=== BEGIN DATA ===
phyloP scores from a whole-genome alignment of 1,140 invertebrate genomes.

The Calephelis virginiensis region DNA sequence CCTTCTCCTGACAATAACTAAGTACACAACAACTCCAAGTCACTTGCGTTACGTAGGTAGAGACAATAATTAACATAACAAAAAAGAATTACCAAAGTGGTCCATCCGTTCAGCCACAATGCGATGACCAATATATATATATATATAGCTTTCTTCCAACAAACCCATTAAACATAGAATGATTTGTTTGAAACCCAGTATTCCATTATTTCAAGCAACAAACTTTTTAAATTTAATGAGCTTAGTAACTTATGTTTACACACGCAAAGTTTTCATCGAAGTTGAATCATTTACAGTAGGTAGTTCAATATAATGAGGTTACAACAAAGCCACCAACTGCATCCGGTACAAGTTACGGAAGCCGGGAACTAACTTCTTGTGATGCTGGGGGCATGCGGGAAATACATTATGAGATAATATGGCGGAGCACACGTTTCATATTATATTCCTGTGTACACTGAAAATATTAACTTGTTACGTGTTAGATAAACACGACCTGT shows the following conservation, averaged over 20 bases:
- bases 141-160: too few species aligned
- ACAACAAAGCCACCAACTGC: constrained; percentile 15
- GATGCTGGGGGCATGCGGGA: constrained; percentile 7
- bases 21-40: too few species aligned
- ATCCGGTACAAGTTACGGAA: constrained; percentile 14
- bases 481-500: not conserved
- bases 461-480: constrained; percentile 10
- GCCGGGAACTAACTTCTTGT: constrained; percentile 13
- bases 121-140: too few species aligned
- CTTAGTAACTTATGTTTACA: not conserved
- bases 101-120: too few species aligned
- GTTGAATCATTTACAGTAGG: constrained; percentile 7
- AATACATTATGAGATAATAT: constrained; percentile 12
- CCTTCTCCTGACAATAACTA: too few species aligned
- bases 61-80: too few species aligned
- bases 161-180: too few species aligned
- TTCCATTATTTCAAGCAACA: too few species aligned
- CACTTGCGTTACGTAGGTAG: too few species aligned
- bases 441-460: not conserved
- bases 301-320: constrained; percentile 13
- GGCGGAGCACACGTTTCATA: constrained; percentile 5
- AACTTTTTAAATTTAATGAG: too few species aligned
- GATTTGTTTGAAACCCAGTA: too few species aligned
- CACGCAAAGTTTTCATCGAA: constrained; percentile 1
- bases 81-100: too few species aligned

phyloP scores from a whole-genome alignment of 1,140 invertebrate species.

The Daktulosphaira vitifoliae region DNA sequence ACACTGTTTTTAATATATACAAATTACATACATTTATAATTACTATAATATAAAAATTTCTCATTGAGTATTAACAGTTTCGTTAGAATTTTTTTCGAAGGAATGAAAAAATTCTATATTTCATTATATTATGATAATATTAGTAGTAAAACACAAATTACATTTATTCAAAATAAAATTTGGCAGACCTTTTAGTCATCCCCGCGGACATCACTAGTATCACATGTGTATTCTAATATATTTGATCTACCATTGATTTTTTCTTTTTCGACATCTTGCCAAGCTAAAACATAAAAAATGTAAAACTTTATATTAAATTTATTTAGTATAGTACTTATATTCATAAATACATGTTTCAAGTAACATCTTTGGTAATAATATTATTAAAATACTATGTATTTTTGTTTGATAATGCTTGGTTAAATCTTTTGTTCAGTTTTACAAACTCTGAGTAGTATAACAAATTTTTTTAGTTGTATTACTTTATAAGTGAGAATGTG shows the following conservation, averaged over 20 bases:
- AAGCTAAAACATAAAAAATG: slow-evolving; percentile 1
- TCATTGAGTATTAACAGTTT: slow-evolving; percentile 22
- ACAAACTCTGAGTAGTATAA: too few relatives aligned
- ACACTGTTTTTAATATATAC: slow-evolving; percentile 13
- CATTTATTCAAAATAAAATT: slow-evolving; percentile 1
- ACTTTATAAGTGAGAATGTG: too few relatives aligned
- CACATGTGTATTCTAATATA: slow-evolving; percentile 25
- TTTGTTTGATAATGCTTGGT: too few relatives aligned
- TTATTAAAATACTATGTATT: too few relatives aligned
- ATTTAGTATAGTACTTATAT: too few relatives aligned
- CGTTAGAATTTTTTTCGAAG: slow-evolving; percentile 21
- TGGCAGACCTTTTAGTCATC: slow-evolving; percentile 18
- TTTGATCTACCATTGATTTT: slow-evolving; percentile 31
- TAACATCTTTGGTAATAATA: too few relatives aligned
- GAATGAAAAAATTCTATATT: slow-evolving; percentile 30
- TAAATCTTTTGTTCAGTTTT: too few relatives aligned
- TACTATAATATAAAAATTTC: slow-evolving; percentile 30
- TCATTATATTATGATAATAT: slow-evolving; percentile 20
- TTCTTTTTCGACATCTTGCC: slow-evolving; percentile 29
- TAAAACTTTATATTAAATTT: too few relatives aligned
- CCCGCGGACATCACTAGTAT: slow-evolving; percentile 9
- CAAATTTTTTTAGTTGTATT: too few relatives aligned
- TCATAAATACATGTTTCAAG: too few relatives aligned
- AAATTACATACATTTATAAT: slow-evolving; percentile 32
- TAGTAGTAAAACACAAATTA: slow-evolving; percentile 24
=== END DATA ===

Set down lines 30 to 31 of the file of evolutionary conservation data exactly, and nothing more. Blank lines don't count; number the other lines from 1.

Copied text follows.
- AAGCTAAAACATAAAAAATG: slow-evolving; percentile 1
- TCATTGAGTATTAACAGTTT: slow-evolving; percentile 22